Now that the National 9/11 Memorial as well as the commercially enterprising and decidedly controversial museum are both open to the public, the lower Manhattan site has become a place for locals and visitors alike to visit, reflect, photograph and ponder. It's also a place to kick back, have a smoke, and eat lunch.

Yesterday, NY Times architecture critic Michael Kimmelman wrote about "unwanted activities" at the memorial plaza:

Proud workers in blue vests tend to visitors who have questions and keep an eye out for unwanted activities, of which there are many. The memorial permits no recreation, no loud noise, no “behaving in a way that is inappropriate,” according to the memorial’s online rules list. You can’t sing. At a site celebrating freedom and liberty, protests and demonstrations are prohibited.

I asked one worker whether people can eat or sunbathe and received a look akin to what an airline passenger in coach earns when venturing into business class for extra peanuts. The worker volunteered that a visitor may bring a snack or sandwich to the memorial but must dispose of the trash off site. There are no garbage receptacles — no vendors, either, and retail is forbidden in the adjacent towers that face the memorial site.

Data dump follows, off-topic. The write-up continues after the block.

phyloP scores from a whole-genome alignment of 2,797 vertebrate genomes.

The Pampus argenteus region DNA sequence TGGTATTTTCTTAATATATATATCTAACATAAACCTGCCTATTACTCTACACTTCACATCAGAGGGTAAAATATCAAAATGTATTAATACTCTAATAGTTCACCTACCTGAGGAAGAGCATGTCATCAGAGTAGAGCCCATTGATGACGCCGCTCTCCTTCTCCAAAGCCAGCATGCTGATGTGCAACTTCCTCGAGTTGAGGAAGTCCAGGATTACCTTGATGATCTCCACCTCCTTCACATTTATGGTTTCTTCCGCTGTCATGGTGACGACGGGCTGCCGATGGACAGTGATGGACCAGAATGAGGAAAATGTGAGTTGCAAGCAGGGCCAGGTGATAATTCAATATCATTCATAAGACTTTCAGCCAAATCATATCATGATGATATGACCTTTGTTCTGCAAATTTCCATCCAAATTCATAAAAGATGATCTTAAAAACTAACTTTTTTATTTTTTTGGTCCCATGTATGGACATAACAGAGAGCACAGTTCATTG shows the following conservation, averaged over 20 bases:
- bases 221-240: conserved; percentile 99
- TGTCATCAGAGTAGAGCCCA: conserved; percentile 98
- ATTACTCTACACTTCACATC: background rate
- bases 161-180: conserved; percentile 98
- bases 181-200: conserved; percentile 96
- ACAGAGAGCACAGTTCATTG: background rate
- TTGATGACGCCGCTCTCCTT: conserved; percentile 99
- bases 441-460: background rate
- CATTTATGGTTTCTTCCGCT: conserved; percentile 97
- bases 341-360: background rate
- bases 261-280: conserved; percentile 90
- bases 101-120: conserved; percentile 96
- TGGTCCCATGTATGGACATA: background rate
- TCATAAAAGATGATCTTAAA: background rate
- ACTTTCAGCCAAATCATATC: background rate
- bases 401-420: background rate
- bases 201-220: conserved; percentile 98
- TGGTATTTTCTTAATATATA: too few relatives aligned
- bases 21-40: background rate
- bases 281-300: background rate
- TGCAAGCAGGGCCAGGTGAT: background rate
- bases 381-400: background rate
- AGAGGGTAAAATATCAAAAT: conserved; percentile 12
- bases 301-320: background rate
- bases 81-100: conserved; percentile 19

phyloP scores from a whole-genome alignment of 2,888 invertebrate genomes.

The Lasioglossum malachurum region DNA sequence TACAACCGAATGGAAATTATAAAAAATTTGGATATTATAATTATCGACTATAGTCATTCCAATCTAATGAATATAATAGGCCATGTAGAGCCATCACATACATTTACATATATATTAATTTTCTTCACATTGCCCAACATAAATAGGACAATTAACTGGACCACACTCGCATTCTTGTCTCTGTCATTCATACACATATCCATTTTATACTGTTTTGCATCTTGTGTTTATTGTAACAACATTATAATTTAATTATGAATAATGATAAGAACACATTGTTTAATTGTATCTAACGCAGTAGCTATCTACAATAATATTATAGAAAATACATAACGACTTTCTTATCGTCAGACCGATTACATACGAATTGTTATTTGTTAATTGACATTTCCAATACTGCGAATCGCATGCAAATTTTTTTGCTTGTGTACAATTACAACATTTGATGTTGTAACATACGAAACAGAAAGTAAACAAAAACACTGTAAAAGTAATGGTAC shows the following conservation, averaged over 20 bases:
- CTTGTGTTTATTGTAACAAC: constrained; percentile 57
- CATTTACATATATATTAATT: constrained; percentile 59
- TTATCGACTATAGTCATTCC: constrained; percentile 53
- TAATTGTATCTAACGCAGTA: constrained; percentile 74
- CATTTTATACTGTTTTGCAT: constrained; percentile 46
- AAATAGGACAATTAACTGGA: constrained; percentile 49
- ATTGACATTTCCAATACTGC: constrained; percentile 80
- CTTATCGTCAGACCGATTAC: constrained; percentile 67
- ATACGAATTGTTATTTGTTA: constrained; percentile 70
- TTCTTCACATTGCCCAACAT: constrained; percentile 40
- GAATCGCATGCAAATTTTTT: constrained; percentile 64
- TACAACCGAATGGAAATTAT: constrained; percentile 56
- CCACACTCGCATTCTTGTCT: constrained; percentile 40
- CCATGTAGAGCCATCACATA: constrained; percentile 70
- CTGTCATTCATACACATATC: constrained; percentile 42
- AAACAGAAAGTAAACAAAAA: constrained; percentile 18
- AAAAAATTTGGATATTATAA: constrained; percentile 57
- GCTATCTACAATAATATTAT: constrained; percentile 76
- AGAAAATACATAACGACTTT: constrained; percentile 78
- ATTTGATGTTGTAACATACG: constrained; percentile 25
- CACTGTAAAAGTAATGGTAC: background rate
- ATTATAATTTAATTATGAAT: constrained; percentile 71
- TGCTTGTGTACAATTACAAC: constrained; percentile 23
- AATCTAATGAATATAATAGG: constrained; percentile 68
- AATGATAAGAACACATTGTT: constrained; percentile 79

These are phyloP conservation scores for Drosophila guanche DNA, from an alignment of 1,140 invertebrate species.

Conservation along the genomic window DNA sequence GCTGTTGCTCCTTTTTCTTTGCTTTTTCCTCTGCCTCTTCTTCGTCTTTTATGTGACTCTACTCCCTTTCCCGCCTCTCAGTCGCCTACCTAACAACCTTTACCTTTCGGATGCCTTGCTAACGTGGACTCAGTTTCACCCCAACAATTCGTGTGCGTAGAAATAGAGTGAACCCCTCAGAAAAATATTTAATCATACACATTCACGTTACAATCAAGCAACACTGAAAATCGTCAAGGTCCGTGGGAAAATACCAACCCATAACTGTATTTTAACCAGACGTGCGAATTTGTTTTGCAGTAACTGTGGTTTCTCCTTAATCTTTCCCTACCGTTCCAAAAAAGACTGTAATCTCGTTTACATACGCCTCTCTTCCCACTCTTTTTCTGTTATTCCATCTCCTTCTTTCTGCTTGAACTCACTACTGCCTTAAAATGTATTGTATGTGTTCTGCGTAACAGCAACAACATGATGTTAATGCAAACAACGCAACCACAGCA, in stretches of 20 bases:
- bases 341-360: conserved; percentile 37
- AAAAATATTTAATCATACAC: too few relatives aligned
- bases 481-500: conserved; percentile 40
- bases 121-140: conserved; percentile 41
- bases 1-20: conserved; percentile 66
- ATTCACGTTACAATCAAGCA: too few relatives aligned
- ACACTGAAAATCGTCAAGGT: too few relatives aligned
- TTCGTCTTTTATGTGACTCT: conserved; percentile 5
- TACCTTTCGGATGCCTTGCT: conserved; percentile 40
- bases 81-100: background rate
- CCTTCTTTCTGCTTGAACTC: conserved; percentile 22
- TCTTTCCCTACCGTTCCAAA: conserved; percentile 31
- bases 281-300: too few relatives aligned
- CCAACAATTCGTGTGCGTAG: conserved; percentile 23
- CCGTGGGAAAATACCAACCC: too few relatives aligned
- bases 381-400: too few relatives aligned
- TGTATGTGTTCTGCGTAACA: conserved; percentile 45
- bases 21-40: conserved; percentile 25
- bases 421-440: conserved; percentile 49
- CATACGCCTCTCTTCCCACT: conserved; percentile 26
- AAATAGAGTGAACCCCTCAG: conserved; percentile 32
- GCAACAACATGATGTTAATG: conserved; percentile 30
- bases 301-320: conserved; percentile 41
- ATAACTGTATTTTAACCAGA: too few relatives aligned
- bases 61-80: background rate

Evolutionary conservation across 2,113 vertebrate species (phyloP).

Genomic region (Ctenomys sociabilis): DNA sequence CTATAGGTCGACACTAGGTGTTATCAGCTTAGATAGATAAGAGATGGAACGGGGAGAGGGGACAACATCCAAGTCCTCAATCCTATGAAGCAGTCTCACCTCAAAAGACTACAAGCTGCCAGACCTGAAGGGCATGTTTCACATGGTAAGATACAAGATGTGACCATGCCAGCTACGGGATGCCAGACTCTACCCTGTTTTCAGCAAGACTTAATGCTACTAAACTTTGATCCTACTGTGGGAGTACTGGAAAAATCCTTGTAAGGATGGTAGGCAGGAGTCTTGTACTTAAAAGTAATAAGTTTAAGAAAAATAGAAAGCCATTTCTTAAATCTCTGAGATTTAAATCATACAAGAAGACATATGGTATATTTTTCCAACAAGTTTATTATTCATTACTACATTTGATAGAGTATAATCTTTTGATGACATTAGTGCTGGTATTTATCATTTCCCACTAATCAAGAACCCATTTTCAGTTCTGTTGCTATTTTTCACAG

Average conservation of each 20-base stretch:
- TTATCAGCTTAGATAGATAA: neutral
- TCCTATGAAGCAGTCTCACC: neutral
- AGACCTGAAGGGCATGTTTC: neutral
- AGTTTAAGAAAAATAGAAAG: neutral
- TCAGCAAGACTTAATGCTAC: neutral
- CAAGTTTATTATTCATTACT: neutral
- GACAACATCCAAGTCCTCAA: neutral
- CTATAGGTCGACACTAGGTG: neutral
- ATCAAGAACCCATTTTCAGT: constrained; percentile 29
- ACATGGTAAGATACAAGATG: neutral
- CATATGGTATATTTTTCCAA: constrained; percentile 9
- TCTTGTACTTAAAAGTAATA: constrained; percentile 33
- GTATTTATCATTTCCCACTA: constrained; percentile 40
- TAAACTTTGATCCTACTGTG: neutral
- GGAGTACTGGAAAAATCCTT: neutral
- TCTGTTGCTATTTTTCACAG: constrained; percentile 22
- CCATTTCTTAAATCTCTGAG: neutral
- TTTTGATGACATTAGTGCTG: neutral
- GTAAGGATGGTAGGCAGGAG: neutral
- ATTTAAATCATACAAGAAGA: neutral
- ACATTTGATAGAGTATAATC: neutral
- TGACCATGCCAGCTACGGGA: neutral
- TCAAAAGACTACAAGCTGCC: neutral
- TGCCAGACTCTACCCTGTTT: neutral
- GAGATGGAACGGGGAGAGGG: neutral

During a visit yesterday, we saw families enjoying fast food from McDonald's and school kids eating their brown-bagged lunches. Soda cups were set on the pools' railings (where the names of the dead are carved) so that hands could be made free to snap photos. Cigarettes were smoked and at least one butt was left behind.

No one was asked to stop.